Florida Hernandez is working to prepare herself to look for another job.
Hernandez, 71, is training to become a videographer through a U.S. Department of Labor program aimed at getting senior citizens back in the work force. The Senior Community Service Employment Program is open to people who can answer yes to three questions: Are you 55 or older? Are you low-income? Are you unemployed?
"I'm producing videos to be presented on (Durango Community Access Television)," Hernandez said Friday during an interview at the Southwest Center for Independence, the host agency. "I do research here and I'm learning to edit at DCAT but it's going pretty slow now."
Participants in the employment program work in host agencies such as the Southwest Center for Independence, which provides job training while gaining extra help temporarily. The Department of Labor, not the host, pays the $7.28 an hour stipend that participants receive.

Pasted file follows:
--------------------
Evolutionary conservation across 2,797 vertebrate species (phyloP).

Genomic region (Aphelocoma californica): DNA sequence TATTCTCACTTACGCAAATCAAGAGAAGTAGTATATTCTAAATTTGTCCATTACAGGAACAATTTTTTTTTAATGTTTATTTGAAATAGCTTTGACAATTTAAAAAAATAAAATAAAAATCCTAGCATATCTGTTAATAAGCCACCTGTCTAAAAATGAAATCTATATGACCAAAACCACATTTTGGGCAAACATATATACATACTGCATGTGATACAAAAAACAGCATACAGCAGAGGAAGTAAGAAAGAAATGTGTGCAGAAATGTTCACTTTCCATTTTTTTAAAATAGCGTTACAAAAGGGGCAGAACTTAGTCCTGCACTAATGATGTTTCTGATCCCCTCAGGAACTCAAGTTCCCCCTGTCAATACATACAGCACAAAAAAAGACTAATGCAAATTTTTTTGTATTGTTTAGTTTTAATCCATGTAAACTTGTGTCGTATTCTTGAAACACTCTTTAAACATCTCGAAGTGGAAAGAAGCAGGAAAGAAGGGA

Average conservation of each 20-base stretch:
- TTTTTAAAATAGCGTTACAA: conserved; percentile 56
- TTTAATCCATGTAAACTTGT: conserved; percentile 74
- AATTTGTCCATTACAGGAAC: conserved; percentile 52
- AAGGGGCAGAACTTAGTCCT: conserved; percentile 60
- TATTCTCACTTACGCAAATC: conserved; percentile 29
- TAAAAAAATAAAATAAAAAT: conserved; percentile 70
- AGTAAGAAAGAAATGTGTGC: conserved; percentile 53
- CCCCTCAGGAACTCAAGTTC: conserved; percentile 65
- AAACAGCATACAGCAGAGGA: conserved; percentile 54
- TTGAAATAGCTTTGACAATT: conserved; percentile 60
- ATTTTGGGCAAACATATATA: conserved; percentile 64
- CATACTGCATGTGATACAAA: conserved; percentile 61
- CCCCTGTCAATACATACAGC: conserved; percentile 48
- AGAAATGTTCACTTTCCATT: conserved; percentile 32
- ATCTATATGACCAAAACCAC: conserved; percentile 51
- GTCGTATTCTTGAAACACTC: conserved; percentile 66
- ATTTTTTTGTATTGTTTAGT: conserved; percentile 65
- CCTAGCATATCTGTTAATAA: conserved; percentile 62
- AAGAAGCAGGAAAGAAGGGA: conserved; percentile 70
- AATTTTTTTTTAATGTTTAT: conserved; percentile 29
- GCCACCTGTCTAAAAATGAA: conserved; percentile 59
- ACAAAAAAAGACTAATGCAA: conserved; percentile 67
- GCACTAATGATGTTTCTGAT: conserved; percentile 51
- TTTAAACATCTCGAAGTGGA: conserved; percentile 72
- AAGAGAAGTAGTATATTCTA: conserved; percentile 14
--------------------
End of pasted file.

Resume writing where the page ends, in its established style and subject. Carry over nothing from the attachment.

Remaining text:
A host agency must be a nonprofit and provide services related to publicly owned or operated facilities and/or programs or projects of other nonprofit organizations. The length of training is open-ended, concluding when the participant can land a job on his or her own.
Hernandez, a native of New Mexico, served in the Women's Army Corps briefly, then held civil-service jobs at bases where her soldier husband was stationed. After their divorce, she ran a restaurant, sold real estate, solar-power systems and jewelry. She also wrote a column for the now-defunct Denver Weekly newspaper.
Judy Campbell herself was unemployed when she was hired in June as a regional field rep for the employment program.
As such, she covers 12 counties - Dolores, San Miguel, San Juan, Montezuma, La Plata, Archuleta, Hinsdale, Mineral, Rio Grande, Conejos, Costilla and Saguache.
"The (program) has been around 40 years but it didn't get much attention," Campbell said. "I'm making the rounds trying to recruit hosts and participants."
In La Plata County, she said, she has two SCSEP trainees at Habitat for Humanity and has requests for trainees by the American Cancer Society, Head Start, the Boys and Girls Club and the Ignacio Public Library. She's having a hard time getting the word out to seniors, however.